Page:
Advertisement

Mathematical Modelling of Tumour-induced Angiogenesis: Network Growth and Structure

  • Mark Chaplain
  • Alexander Anderson
Part of the Cancer Treatment and Research book series (CTAR, volume 117)

Abstract

Angiogenesis, the formation of blood vessels from a pre-existing vasculature,is a process whereby capillary sprouts are formed in response to externally supplied chemical stimuli. The sprouts then grow and develop, driven initially by endothelial cell migration, and organise themselves into a branched, connected network. Subsequent cell proliferation near the sprout-tips permits further extension of the capillaries and ultimately completes the process. Angiogenesis occurs during embryogenesis, wound healing, arthritis and during the growth of solid tumours.

In this chapter we first of alI present a review of a variety of mathematical models which have been used to describe the formation of apillary networks and then focus on a specific recent model which uses novel mathematical modelling techniques to generate both 2 and 3 dimensional vascular structures. The modelling focusses on key events of angiogenesis such as the migratory response of endothelial celIs to exogenous cytokines (tumour angiogenic factors, TAF) secreted by a solid tumour; endothelial cell proliferation; endothelial cell interactions with extracellular matrix macromolecules such as fibronectin; matrix degradation; capillary sprout branching and anastomosis. Numerical simulations of the model, using parameter values based on experimental data, are presented and the theoretical structures generated by the model are compared with the morphology of actual capillary networks observed in in vivo experiments. A final section discusses the use of the mathematical model as a possible angiogenesis assay and implications for chemotherapy regimes.

Keywords

mathematical modelling endothelial cell migration angiogenesis chemotaxis haptotaxis 

Preview

Unable to display preview. Download preview PDF.

Unable to display preview. Download preview PDF.

References

  1. 1.
    Graham CH, Lala PK: Mechanisms of placental invasion of the uterus and their control. Biochem. Cell Biol. 70: 867--874, 1992Google Scholar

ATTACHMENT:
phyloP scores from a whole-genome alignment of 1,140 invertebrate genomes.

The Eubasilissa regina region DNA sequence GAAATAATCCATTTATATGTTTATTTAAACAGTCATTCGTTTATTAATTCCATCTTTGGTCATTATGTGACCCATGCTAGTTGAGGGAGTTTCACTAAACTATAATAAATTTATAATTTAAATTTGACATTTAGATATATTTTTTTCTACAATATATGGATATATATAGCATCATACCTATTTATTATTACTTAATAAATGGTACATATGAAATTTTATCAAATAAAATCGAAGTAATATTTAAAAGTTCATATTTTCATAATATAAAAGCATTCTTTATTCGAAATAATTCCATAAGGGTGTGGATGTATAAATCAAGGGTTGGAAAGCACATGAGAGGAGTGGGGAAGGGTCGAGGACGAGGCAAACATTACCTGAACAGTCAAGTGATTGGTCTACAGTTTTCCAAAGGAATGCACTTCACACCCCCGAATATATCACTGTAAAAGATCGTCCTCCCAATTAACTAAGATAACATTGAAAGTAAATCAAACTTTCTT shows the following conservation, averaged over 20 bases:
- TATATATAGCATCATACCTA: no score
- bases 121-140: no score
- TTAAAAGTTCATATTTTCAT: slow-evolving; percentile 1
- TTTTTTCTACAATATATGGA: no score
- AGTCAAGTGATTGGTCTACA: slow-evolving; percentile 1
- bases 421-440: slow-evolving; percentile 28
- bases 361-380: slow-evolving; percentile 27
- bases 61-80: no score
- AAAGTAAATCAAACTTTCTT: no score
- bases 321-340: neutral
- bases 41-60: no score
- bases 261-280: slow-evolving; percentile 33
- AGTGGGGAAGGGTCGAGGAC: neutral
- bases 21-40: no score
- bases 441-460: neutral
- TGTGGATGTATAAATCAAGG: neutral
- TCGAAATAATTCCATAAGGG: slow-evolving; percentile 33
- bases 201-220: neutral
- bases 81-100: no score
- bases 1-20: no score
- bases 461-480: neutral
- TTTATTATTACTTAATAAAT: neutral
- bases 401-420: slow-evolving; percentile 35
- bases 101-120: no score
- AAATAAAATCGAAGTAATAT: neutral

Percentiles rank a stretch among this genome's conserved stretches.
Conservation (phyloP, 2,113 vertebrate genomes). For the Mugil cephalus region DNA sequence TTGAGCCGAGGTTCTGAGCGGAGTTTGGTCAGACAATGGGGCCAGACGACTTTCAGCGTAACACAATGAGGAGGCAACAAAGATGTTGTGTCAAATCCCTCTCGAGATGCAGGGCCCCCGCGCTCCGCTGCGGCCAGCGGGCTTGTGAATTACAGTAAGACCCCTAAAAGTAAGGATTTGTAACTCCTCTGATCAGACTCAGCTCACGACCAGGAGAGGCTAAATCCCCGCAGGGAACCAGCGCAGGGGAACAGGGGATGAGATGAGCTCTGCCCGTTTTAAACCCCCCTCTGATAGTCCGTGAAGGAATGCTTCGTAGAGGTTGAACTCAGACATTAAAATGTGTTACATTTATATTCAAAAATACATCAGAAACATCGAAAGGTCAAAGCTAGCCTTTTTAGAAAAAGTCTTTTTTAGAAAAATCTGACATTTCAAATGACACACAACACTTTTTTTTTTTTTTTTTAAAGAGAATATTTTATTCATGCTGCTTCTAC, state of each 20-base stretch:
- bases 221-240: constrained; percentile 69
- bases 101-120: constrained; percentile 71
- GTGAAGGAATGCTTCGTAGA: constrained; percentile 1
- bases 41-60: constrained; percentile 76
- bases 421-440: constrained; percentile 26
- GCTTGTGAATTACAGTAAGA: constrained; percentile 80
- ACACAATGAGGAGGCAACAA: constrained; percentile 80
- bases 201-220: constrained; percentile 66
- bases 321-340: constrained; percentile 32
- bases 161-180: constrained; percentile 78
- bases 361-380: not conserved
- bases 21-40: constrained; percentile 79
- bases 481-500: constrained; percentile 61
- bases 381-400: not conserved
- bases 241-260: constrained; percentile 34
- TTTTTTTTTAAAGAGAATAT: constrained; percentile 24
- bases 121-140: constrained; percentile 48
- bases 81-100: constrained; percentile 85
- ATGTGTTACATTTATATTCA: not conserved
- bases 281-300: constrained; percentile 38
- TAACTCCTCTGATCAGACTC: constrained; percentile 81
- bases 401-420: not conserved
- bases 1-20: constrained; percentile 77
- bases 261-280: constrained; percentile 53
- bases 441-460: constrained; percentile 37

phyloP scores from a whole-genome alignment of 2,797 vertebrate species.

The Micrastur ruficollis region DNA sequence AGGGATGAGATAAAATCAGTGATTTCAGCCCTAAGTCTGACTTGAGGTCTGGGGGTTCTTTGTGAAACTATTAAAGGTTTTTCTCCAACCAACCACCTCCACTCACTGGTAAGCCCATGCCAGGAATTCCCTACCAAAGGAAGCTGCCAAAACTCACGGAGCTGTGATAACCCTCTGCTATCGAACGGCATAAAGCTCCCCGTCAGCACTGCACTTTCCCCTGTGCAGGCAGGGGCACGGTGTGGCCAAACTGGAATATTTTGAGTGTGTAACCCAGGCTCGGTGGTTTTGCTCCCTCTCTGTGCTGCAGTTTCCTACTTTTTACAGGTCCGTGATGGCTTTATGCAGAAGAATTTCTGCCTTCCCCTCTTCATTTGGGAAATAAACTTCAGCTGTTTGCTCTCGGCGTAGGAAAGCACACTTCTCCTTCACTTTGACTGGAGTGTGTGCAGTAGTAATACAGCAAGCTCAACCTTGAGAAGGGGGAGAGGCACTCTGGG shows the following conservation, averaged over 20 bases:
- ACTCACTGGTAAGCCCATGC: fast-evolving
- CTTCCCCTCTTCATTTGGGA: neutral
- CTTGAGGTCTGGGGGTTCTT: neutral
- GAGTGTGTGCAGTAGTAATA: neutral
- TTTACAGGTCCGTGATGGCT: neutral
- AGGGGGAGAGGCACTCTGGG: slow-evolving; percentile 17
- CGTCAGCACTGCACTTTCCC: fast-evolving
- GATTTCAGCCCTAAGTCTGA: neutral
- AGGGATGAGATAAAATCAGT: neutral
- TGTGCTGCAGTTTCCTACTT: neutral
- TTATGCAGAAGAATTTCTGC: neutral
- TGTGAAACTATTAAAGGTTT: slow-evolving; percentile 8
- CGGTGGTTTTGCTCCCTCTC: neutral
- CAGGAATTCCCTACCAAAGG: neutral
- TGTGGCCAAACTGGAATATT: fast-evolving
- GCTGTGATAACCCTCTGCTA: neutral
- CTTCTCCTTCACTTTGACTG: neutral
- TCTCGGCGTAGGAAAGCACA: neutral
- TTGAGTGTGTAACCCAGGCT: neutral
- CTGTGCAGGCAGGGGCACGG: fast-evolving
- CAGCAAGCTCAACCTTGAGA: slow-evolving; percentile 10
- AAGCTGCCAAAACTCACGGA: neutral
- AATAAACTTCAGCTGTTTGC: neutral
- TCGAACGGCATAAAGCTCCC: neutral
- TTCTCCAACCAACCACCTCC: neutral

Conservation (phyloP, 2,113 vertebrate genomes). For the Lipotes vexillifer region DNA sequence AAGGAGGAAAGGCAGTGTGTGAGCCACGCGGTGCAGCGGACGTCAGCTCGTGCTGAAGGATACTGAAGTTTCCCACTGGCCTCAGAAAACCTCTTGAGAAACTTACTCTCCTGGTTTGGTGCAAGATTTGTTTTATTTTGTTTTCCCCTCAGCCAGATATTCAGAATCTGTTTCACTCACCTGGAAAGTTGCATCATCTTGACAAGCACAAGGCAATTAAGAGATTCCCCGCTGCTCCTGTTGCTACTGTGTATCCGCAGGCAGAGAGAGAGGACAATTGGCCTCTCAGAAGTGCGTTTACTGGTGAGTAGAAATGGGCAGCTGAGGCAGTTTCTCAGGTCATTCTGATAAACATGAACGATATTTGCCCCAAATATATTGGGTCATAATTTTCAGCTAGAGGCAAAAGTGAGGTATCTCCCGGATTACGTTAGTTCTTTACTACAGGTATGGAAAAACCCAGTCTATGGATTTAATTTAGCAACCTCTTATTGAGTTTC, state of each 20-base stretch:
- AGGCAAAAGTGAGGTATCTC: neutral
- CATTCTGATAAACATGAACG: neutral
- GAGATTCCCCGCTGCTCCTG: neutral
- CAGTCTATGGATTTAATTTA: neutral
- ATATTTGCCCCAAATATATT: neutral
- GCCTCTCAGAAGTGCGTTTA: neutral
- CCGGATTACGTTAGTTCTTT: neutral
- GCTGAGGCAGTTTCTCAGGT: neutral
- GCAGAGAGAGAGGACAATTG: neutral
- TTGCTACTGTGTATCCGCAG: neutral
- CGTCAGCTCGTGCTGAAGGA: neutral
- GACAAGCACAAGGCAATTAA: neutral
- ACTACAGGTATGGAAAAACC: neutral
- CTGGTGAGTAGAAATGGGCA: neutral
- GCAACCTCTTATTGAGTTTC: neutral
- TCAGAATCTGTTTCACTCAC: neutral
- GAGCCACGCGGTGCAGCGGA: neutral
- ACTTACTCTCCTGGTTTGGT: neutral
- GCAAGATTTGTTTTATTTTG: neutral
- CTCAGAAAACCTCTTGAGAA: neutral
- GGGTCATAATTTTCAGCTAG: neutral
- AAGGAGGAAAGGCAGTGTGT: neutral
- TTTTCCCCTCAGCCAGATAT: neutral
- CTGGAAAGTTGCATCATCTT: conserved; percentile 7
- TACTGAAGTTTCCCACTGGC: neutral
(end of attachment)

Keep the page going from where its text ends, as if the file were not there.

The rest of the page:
2. 2.
    Arnold F, West DC: Angiogenesis in wound healing. Pharmac. Ther. 52: 407--422, 1991Google Scholar
  3. 3.
    Folkman J, Klagsbrun M: Angiogenic factors. Science 235: 442--447, 1987PubMedCrossRefGoogle Scholar
  4. 4.
    Folkman J: Tumor angiogenesis. Adv. Cancer Res. 43: 175--203, 1985CrossRefGoogle Scholar
  5. 5.
    Folkman J: Angiogenesis in cancer, vascular, rheumatoid and other disease. Nature Medicine 1: 21--31, 1995CrossRefGoogle Scholar
  6. 6.
    Folkman J, Brem H: Angiogenesis and inflammation. In: Inflammation: Basic Principles and Clinical Correlates Second Edition.(eds. JI Gallin, IM Goldstein and R Snyderman). New York:Raven Press, 1992Google Scholar
  7. 7.
    Madri JA, Pratt BM: Endothelial cell-matrix interactions: in vitro models of angiogenesis. J.Histochem. Cytochem. 34: 85--91, 1986.CrossRefGoogle Scholar
  8. 8.
    Paweletz N, Knierim M: Tumor-related angiogenesis. Crit. Rev. Oncol. Hematol. 9: 197–242, 1989.PubMedCrossRefGoogle Scholar
  9. 9.
    Pettet G, Chaplain MAJ, McElwain DLS, Byrne HM: On the role of angiogenesis in wound healing. Proc. Roy. Soc. Lond. B 263:1487--1493, 1996.CrossRefGoogle Scholar
  10. 10.
    Byrne HM, Chaplain MAJ, Pettet GJ, McElwain DLS: A mathematical model of trophoblast invasion. J. Theor. Med. 2: 1999Google Scholar
  11. 11.
    Chaplain MAJ, Byrne HM: The mathematical modelling of wound healing and tumour growth: Two sides of the same coin. Wounds 8: 42--48, 1996.Google Scholar
  12. 12.
    Paku S, Paweletz N: First steps of tumor-related angiogenesis. Lab. Invest. 65: 334--346, 1991.Google Scholar
  13. 13.
    Terranova VP, Diflorio R, Lyall RM, Hic S, Friesel R, Maciag T: Human endothelial cells are chemotactic to endothelial cell growth factor and heparin. J. Cell Biol. 101: 2330–2334, 1985.PubMedCrossRefGoogle Scholar
  14. 14.
    Sholley MM, Ferguson GP, Seibel HR, Montour JL, Wilson JD: Mechanisms of neovascularization. Vascular sprouting can occur without proliferation of endothelial cells. Lab. Invest. 51: 624--634, 1984.Google Scholar
  15. 15.
    Ausprunk DH, Folkman J: Migration and proliferation of endothelial cells in preformed and newly formed blood vessels during tumour angiogenesis. Microvasc. Res. 14: 53--65, 1977.Google Scholar
  16. 16.
    Schor SL, Schor AM, Brazill GW: The effects of fibronectin on the migration of human foreskin fibroblasts and syrian hamster melanoma cells into three-dimensional gels of lattice collagen fibres. J. Cell Sci. 48: 301--314, 1981.PubMedGoogle Scholar
  17. 17.
    Hynes RO: Fibronectins. New York: Springer-Verlag, 1990.CrossRefGoogle Scholar
  18. 18.
    Schor AM, Schor SL, Bailey R: Angiogenesis: Experimental data relevant to theoretical analysis. In: Chaplain MAJ, Singh GD, McLachlan JC (eds) On Growth and Form: Spatiotemporal Pattern Formation in Biology. Wiley, Chichester, 1999, pp 201–224.Google Scholar
  19. 19.